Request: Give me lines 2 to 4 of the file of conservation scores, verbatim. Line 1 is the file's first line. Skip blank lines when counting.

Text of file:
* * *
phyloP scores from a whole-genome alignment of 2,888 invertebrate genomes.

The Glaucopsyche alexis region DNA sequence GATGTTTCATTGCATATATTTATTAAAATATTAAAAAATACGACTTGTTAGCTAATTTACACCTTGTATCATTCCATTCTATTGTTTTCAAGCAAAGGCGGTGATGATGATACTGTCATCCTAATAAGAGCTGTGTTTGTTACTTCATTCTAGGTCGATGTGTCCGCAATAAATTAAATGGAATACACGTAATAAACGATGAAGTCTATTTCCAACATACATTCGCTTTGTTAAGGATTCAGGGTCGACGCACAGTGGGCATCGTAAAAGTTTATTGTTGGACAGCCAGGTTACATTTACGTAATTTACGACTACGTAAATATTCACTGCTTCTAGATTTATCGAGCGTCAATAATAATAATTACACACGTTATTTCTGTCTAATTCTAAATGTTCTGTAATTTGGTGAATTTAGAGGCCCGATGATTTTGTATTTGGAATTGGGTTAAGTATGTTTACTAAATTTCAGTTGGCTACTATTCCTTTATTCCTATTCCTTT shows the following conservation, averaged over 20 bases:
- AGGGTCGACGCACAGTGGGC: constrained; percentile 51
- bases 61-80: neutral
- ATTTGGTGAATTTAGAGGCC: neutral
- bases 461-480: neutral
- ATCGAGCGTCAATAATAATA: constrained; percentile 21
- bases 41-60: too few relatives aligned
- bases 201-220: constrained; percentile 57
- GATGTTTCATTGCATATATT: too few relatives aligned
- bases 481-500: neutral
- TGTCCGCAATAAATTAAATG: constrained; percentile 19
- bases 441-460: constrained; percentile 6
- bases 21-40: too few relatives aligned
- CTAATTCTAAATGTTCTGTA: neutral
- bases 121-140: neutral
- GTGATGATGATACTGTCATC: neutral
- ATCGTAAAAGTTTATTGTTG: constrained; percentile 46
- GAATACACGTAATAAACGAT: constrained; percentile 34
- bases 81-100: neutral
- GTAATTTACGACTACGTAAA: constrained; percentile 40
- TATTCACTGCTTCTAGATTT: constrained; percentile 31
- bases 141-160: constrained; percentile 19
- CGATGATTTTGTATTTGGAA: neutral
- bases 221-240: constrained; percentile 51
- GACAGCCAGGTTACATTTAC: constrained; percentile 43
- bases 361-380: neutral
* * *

The Glaucopsyche alexis region DNA sequence GATGTTTCATTGCATATATTTATTAAAATATTAAAAAATACGACTTGTTAGCTAATTTACACCTTGTATCATTCCATTCTATTGTTTTCAAGCAAAGGCGGTGATGATGATACTGTCATCCTAATAAGAGCTGTGTTTGTTACTTCATTCTAGGTCGATGTGTCCGCAATAAATTAAATGGAATACACGTAATAAACGATGAAGTCTATTTCCAACATACATTCGCTTTGTTAAGGATTCAGGGTCGACGCACAGTGGGCATCGTAAAAGTTTATTGTTGGACAGCCAGGTTACATTTACGTAATTTACGACTACGTAAATATTCACTGCTTCTAGATTTATCGAGCGTCAATAATAATAATTACACACGTTATTTCTGTCTAATTCTAAATGTTCTGTAATTTGGTGAATTTAGAGGCCCGATGATTTTGTATTTGGAATTGGGTTAAGTATGTTTACTAAATTTCAGTTGGCTACTATTCCTTTATTCCTATTCCTTT shows the following conservation, averaged over 20 bases:
- AGGGTCGACGCACAGTGGGC: constrained; percentile 51
- bases 61-80: neutral